Google’s new synesthesia experiment turns iconic painting into music

Brittany A. Roston - Feb 10, 2021, 7:07pm CST
Google’s new synesthesia experiment turns iconic painting into music

Have you ever wondered what it’s like to experience synesthesia? If so, Google’s latest Arts & Culture experiment is here to help. The experiment is inspired by Russian art theorist and painter Vassily Kandinsky, who experienced synesthesia and could hear musical chords and tones as he painted with different colors.

Google’s new experiment briefly introduces users to this concept, giving them an experience that may be similar to the one experienced by Kandinsky. As with past similar experiments, anyone can access the new tool (here) and use it to generate their own unique creation.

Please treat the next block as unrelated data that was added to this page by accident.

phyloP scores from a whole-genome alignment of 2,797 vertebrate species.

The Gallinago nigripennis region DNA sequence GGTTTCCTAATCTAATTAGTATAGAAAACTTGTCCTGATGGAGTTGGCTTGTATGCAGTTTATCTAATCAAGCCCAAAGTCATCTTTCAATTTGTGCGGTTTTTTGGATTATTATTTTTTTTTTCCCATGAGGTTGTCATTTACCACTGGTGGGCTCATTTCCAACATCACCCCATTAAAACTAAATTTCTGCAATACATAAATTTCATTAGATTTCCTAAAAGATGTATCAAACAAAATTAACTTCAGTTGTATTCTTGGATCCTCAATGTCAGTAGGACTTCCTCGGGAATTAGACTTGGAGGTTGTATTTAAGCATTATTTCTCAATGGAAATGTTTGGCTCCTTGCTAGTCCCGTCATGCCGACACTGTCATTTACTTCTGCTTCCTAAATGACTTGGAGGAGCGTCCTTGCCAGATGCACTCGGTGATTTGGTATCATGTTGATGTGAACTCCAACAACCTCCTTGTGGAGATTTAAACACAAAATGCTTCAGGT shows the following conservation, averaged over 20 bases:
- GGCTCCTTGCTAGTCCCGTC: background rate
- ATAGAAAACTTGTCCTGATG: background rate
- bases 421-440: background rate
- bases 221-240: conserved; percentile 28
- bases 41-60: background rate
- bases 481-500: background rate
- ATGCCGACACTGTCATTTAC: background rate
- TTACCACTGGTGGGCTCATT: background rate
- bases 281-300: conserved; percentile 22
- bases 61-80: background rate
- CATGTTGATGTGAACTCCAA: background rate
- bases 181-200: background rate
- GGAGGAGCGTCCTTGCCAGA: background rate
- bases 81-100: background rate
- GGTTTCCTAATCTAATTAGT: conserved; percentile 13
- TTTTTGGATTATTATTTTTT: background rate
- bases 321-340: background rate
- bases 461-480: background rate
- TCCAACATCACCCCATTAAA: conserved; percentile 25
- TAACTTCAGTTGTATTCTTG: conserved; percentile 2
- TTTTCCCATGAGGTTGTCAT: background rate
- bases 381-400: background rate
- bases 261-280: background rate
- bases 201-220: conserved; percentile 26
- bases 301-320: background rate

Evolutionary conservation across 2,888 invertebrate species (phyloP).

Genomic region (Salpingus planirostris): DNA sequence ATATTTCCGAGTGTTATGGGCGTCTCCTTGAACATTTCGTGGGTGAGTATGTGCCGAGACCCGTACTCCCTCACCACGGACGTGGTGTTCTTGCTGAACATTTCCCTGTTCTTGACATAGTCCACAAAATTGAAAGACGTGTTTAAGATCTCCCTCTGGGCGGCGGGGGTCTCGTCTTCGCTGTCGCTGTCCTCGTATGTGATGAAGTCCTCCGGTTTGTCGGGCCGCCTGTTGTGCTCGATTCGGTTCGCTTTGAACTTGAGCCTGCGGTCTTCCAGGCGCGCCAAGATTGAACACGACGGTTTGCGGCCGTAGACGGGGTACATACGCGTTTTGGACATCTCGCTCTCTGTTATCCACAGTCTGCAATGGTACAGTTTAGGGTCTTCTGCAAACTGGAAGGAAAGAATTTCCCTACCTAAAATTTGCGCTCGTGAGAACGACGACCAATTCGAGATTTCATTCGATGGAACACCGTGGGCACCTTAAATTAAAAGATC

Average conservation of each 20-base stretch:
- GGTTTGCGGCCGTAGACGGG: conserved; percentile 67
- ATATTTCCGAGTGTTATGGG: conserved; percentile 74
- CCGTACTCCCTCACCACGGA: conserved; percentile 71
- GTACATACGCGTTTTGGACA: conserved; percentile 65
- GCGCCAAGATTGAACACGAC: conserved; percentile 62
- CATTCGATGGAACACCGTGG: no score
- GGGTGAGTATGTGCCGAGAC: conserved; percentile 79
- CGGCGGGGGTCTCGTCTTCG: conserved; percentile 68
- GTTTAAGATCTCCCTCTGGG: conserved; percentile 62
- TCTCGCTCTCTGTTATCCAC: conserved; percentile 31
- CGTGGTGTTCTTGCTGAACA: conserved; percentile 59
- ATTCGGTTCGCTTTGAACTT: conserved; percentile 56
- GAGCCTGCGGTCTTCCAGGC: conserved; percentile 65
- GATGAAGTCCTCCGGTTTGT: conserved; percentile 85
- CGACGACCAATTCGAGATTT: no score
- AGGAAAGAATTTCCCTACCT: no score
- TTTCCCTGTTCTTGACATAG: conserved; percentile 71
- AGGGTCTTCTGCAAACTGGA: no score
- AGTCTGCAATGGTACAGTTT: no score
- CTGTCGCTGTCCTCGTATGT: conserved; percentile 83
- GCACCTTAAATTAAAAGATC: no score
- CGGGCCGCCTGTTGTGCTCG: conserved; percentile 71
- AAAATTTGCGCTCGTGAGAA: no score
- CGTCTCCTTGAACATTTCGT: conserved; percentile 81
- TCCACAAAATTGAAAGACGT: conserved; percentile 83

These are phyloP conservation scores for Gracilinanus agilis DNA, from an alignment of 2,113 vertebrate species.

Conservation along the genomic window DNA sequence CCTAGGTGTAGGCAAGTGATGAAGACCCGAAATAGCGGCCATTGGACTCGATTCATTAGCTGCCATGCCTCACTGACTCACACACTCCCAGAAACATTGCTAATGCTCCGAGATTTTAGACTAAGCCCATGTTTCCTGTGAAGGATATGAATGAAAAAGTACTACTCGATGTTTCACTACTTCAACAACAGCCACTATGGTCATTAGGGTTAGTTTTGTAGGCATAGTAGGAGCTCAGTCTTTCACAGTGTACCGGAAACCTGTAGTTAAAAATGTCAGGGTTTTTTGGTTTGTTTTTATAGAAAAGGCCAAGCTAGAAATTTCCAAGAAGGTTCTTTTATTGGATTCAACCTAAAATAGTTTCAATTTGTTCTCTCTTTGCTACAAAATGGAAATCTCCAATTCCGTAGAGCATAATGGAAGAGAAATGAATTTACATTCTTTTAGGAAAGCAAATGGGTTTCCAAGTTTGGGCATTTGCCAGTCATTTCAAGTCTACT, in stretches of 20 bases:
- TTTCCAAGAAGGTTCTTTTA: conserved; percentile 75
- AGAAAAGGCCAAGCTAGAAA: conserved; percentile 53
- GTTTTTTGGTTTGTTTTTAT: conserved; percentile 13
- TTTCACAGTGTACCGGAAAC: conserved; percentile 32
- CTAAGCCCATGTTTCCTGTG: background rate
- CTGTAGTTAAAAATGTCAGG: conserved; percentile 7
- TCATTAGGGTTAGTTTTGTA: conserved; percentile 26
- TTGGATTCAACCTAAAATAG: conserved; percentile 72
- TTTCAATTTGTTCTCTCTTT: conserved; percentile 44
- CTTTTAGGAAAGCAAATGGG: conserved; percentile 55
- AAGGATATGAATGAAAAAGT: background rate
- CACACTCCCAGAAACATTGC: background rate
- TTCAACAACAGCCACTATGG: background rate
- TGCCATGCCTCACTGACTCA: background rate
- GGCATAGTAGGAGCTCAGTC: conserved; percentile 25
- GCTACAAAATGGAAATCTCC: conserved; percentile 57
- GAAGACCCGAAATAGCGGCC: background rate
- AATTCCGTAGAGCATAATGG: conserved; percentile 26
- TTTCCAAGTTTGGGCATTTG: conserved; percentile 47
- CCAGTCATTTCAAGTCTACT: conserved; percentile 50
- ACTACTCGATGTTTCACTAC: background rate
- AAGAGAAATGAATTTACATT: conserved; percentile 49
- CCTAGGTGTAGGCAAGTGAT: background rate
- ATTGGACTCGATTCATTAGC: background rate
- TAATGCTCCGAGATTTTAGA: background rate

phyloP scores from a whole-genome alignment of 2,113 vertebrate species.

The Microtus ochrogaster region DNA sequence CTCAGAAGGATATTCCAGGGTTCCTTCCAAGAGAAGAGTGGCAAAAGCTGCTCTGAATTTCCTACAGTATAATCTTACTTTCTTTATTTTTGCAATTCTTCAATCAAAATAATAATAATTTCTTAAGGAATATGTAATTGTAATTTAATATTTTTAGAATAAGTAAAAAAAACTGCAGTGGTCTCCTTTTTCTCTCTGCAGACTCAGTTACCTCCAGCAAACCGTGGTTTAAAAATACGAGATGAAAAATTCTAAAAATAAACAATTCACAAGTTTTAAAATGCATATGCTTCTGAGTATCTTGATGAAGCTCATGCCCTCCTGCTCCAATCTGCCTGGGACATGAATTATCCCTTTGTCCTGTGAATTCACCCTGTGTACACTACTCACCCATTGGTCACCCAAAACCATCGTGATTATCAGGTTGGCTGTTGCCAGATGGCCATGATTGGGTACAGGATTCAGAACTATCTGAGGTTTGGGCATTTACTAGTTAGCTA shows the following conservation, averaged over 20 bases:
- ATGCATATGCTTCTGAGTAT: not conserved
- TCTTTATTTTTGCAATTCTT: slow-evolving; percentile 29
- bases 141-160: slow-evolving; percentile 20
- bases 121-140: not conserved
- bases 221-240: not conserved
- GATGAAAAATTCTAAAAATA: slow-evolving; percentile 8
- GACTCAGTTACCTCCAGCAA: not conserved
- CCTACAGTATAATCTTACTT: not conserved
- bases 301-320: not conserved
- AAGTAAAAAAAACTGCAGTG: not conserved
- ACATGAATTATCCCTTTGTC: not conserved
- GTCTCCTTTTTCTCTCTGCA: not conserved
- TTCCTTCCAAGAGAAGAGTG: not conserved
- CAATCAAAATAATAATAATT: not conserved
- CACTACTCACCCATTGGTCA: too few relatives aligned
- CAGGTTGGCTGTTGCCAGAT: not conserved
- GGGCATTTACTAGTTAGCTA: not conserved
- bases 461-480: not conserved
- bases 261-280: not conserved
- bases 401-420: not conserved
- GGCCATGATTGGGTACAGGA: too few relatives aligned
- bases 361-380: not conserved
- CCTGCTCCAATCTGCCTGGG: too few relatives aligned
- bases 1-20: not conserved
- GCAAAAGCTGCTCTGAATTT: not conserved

Users can click on different shapes and colors to experience something like Kandinsky described; red, for example, is associated with the violin. The most interesting aspect of the experiment, however, is the ability to hear Kandinsky’s “Yellow-Red-Blue” masterpiece.

‘Listen to this masterpiece as Kandinsky might have heard it [as] interpreted by composers Antoine Bertin and NSDOS,’ Google explains on the experiment’s website. Machine learning guides users through the seven movements of the iconic painting, translating the visual into music.

Finally, users can click the ‘try it yourself’ option to select a pair of emotions and hear what the mood sounds like based on Kandinsky’s work. Users have the option of activating and deactivating different shapes to adjust the music. The final work can be shared using the tool’s ‘Share’ option.


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